Time is a cruel mistress, society can be kinder

As things stand, Michael Jackson may have been on to something.

Israeli scientists recently made headlines when they announced a possible breakthrough in ‘reversing’ the ageing process. That’s right. It seems the ‘holy grail’ of the beauty industry may have lain in a back-to-basics solution all along: pure oxygen.

As part of the study, 35 individuals over the age of 64 were exposed to high-pressure oxygen inside a hyperbaric oxygen chamber over three months – the kind of chamber the King of Pop reportedly spent regular sessions in, in the hopes of ‘living forever’. Well, researchers in Israel have now found that the treatment actually returned subjects’ bodies to the cellular levels they were at 25 years ago. And the news is already sparking questions of a realm of hitherto unimaginable possibilities – including (perhaps the wildest of them all) immortality.

Humans have long resisted Time’s slow-but-steady march to the finish line. It’s not all vanity. Apart from the genuine fear of the unknown (aka what lies on the other side), the loss of faculties and the agony of loneliness make for a much poorer quality of life. Society is mercilessly quick to forget those they deem ‘over the hill’. And little has changed in recent years to make the older generation feel visible, fulfilled and accepted.

An 11-country survey, released last week, offered a shocking reminder of this pitiable reality. The study, which interviewed nearly 9,000 older people, found that those belonging to this demographic are being “systematically failed” around the world by aid agencies. Unfortunately, older women even fared far worse than older men, with the majority of those surveyed having no income and no access to food and healthcare. The scene is not exactly promising in contexts where the elderly are not among those affected by crises and conflicts, as several reports in recent months continue to warn against the rise of elder abuse in the time of Covid-19.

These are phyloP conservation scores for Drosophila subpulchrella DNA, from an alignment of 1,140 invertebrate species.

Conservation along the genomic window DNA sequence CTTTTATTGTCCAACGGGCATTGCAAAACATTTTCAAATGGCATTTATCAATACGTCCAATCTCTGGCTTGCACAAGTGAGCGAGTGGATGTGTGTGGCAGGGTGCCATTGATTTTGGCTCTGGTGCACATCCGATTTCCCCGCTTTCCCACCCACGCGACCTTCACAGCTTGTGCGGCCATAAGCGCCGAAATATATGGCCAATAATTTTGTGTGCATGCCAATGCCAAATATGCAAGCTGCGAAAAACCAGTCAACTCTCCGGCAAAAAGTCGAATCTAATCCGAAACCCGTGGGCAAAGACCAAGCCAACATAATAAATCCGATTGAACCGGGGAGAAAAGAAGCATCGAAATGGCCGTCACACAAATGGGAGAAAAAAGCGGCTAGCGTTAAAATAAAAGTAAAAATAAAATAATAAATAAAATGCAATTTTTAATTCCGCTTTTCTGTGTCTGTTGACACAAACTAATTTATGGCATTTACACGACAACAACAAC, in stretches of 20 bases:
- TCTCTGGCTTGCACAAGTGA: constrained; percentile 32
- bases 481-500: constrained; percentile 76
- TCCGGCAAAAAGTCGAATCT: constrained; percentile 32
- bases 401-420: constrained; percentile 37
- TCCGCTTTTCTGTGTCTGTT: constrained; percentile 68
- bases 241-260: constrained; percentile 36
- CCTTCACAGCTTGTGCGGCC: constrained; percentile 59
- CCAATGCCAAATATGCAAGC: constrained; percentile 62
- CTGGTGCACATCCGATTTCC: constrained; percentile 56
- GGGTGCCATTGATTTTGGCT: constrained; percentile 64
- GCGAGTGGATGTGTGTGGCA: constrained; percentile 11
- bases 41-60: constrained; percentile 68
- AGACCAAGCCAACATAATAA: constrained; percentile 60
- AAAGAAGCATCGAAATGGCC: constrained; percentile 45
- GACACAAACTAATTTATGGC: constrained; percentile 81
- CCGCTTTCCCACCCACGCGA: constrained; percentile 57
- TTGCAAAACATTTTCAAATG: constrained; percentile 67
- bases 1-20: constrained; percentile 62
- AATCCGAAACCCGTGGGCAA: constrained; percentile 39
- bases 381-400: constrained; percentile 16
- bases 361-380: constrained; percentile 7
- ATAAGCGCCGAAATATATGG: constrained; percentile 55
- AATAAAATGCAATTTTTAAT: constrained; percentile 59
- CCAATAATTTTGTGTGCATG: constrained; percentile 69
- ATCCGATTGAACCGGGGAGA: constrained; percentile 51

Is it any wonder the global anti-aging market runs to the tune of billions? For all our stories celebrating 60 as ‘the new 40’ or even ushering in world leaders who are well into their 70s, societies continue to neglect and sideline those who were once key contributors to building up the world we currently enjoy. Not to take credit away from those to whom it is due, but we do have an unhealthy obsession with the accomplishments of the young.

Television writer and producer Melissa Hunter summed it up in a single tweet at the start of the year, saying: “Instead of 30 Under 3 or NextGen lists, please profile middle-aged people who just got their big breaks. I want to read about a mother of two who published her first novel, a director who released their first studio feature at 47, that’s the list we want.”

Well, the Twitterverse responded – and it was wholesome, with tales of a 60-year-old working on her doctorate and a 75-year-old who went on an archaeological dig, among others. But these tales are perhaps relatively few and far in between. Not everyone in that age bracket will be able to boast such laurels. As a society, however, we can still afford them dignity and visibility. And we can do so even if we don’t have treatments that can help turn the clock back to one’s heydays again.


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